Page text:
The person that keeps us all safe here on the Estrella Amazonica is the captain. And unlike a lot of the big ships there’s not a charter plotter and autopilot he is steering manually all the time because the Amazon is so dynamic you never know how deep the water is going to be so you can’t just set it on auto pilot, kick back and enjoy a cup of coffee, you have to constantly monitor the depth so

When I was offered a chance to steer the ship myself, I was totally psyched until I realized that there is no power steering on this ship.  The captains arms were huge because auto pilot just doesn’t exist here and it’s harder to steer than it looks

IMG_4699Something that we were excited for the whole cruise was the chance to kayak on the Amazon River.  What added to the excitement was knowing all of the different kinds of fish and reptiles that we were learning about, could  be a just few feet from us as we paddled down the waterways

On the last day before returning to Iquitos we ventured ashore in the town of Nauta, which is by far the largest town in the area, and it’s a commercial hub.  People come, mostly by boat, from all over the region to buy and sell their goods, and to get fuel for anything that needs it.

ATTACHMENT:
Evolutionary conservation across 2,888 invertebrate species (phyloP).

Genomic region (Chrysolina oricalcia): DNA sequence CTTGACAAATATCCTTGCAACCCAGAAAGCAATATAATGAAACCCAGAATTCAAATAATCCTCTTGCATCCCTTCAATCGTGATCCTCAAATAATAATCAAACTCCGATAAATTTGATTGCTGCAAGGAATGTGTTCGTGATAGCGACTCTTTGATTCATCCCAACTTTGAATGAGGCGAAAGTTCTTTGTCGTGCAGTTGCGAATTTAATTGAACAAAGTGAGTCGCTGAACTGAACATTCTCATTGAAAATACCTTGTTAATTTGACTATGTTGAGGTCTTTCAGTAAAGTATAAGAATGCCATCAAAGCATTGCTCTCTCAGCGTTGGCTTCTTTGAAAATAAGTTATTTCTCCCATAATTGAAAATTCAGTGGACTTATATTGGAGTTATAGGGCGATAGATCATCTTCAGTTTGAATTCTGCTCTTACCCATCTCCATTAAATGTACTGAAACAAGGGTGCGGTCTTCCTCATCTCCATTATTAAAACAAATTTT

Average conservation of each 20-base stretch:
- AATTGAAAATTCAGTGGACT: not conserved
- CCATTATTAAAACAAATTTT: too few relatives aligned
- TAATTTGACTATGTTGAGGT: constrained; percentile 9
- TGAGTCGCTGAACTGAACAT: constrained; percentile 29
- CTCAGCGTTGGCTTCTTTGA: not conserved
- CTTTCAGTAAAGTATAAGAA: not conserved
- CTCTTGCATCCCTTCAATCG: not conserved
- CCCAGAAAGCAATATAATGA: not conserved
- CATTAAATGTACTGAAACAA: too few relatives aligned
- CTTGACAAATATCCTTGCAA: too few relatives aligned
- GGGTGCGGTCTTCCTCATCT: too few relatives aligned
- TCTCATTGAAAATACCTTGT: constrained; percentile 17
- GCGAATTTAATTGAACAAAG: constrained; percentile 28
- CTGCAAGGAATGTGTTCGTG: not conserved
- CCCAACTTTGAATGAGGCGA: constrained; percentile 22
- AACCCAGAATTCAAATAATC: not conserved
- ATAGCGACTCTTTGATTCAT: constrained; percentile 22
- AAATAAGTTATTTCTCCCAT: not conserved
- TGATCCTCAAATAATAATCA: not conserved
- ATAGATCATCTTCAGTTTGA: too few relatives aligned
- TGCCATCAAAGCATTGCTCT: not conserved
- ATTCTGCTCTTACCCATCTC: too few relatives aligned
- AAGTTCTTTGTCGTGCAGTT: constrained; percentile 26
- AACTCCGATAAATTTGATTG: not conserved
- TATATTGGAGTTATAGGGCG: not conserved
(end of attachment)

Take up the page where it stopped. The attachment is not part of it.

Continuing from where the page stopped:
Because there is no way to keep food fresh, other than salt, the locals shop at the market just about every day.  Not like the 1-2 times per week like we do here in the states.

Cars are few and far between here, but motorized 3 wheeled cabs everywhere commonly call tuk tuk’s are everywhere. Check out how we were chauffeured back to the dock.

The excursion that really put things into perspective was a float plane flight high above the river. Every single place that you look, is part of the Amazon basin

You can’t travel along the Amazon river and not have it change you. We have complete admiration of how the people along the river not only survive but thrive. Completely off the grid, self-sufficient and happy.

Until next time, life short travel often.

If you would like to travel to the Amazon, contact your travel professional and ask them about International Expeditions.